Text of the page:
Find Local Extrema Using the Second Derivative Test — Practice Questions
With the second derivative test, you use — can you guess? — the second derivative to test for local extrema. The second derivative test is based on the absolutely brilliant idea that the crest of a hill has a hump shape
and the bottom of a valley has a trough shape
After you find a function’s critical numbers, you have to decide whether to use the first or the second derivative test to find the extrema. For some functions, the second derivative test is the easier of the two because

The second derivative is usually easy to get;

You can often plug the critical numbers into the second derivative and do a quick computation; and

You will often get nonzero results and thus get your answers without having to do a sign graph and test regions.
The following practice questions ask you to apply the second derivative test.
Practice questions

Find the local extrema of f(x) = –2x^{3} + 6x^{2} + 1 with the second derivative test.

Find the local extrema of
with the second derivative test.
Answers and explanations

The local min is at (0, 1); the local max is at (2, 9).
You start by finding the critical numbers.
Then you find the second derivative.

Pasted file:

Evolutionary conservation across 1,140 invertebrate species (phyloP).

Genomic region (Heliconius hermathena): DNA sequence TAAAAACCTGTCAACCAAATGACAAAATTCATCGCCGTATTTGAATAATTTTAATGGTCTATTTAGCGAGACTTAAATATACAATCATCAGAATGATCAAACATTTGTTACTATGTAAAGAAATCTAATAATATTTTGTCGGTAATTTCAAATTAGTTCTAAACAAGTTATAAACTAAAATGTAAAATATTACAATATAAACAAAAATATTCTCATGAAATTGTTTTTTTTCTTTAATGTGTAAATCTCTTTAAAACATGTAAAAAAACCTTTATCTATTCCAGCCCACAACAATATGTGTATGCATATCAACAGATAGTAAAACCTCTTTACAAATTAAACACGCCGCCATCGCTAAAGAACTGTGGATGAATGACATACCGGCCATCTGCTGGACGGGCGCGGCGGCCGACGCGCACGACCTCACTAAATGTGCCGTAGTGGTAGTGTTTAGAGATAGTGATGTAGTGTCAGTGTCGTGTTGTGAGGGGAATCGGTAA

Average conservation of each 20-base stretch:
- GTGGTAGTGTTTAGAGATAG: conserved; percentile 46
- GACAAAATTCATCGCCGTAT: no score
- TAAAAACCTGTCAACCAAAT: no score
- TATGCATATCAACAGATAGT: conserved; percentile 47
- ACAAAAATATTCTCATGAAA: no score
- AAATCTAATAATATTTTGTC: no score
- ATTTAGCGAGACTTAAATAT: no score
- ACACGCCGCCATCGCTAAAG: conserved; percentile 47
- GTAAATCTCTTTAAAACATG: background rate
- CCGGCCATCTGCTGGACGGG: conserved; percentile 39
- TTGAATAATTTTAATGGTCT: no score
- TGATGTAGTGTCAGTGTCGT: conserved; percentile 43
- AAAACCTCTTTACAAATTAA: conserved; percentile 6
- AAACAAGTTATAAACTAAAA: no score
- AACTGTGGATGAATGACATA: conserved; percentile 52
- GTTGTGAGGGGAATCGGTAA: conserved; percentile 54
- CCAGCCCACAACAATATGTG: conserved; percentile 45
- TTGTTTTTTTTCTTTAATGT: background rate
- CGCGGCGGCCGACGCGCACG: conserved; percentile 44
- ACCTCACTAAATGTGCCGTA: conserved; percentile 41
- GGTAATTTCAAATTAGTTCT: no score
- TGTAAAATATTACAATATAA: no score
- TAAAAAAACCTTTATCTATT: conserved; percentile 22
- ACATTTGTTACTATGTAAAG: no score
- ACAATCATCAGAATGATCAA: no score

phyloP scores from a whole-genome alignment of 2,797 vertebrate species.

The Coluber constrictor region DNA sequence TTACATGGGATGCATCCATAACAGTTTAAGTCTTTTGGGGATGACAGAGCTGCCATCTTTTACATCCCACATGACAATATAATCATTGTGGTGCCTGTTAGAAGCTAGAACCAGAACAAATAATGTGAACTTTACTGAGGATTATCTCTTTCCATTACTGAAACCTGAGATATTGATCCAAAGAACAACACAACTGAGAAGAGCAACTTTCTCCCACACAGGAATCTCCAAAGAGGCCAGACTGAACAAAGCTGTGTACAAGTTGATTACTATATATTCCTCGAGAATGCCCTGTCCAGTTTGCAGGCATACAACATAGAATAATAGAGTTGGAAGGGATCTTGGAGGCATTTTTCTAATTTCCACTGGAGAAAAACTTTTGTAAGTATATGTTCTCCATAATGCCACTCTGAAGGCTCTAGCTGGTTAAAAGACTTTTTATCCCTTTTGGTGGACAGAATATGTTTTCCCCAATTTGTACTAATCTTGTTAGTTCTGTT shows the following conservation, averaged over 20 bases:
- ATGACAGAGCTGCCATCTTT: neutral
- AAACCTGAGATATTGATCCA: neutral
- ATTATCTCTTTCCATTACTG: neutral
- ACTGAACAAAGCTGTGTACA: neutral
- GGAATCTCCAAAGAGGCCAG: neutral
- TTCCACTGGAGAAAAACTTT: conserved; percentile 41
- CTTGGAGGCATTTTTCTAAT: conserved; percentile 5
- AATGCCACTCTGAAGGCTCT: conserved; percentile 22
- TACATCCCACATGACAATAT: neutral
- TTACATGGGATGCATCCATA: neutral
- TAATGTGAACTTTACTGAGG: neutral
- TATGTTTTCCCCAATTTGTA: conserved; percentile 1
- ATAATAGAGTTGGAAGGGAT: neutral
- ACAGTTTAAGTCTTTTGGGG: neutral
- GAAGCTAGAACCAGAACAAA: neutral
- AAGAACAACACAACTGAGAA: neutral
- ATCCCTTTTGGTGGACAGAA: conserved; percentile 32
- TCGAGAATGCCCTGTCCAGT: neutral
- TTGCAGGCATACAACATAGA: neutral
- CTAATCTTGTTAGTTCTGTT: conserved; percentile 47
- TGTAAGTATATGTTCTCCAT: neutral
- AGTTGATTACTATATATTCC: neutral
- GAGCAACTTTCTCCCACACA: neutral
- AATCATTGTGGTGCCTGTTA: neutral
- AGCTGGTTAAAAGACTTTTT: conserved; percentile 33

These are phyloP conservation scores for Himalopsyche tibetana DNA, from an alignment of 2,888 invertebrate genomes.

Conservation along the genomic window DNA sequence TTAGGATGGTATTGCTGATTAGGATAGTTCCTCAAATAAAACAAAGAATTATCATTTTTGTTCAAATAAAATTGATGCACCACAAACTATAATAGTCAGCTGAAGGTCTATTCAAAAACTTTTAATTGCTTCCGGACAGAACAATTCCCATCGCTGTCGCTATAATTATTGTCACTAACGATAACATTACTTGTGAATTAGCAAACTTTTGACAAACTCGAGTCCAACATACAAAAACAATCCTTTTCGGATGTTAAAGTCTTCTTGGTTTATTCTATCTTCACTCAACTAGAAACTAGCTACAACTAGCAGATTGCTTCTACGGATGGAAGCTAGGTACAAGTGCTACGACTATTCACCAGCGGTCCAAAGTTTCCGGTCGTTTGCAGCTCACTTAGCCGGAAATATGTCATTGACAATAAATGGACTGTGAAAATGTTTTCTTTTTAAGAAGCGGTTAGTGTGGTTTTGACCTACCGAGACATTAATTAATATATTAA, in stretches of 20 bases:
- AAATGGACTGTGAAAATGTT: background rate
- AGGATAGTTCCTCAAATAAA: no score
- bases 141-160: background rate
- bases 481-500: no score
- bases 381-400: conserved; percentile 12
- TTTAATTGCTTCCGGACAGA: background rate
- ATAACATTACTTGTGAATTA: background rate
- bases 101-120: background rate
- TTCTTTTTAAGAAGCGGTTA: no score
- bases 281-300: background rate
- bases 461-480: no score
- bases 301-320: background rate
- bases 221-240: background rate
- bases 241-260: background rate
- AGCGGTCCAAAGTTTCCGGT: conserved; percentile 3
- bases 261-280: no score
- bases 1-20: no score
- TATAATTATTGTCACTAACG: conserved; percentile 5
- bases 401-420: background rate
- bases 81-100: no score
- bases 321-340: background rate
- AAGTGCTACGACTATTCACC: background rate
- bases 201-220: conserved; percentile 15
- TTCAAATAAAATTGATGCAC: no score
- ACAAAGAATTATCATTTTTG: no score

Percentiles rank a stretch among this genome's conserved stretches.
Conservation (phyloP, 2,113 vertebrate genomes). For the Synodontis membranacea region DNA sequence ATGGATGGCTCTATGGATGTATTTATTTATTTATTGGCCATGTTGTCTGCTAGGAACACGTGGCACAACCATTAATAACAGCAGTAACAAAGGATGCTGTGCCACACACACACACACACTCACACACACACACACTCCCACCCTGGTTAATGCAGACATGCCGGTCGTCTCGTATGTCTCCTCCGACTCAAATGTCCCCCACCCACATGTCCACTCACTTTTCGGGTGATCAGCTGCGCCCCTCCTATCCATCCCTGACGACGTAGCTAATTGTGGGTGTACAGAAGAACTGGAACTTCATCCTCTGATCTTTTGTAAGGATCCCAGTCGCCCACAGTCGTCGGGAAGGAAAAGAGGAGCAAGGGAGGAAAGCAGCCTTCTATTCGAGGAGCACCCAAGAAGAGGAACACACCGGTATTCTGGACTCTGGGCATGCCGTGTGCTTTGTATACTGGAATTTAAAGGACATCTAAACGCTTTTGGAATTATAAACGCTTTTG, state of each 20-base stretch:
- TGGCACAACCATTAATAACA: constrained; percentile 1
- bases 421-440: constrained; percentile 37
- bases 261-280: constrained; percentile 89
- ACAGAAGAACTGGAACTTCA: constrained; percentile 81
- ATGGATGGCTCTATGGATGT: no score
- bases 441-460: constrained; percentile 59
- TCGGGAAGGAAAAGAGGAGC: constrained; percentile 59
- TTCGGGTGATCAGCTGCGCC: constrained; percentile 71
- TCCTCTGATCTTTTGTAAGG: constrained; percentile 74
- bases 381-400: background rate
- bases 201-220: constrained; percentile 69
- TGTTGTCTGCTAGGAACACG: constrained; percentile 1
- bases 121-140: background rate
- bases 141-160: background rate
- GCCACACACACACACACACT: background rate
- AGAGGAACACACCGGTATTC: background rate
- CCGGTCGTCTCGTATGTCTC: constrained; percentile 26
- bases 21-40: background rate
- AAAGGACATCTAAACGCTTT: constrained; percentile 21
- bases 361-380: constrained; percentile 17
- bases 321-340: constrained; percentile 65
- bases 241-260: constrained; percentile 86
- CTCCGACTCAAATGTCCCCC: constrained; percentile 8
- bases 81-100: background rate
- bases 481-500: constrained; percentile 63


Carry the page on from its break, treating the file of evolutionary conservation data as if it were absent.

Plug in the critical numbers.
Now determine the y coordinates for the extrema.
So, there’s a min at (0, 1) and a max at (2, 9).

You find local maxes at x = –2 and x = 2 with the second derivative test; you find a local min at x = 0 with street smarts.
Start by finding the critical numbers.
So, x = 0, 2, –2.
Now get the second derivative.
Time to plug in.
Hmm. You find that the second derivative test fails at x = 0, so you have to use the first derivative test for that critical number. And this means, basically, that the second derivative test was a waste of time for this function.
Here’s why: If — as in the function for this problem — one of the critical numbers is x = 0, and you can see that the second derivative will equal zero at x = 0 (because, for example, all the terms of the second derivative will be simple powers of x), then the second derivative test will fail for x = 0, and it will likely be a waste of time. You would generally be better off using the first derivative test instead.
But wait! Because this problem involves a continuous function and because there’s only one critical number between the two maxes you found, the only possibility is that there’s a min at x = 0. (That’s where the streetwise logic comes in!)
Sure enough, here’s the graph to prove it: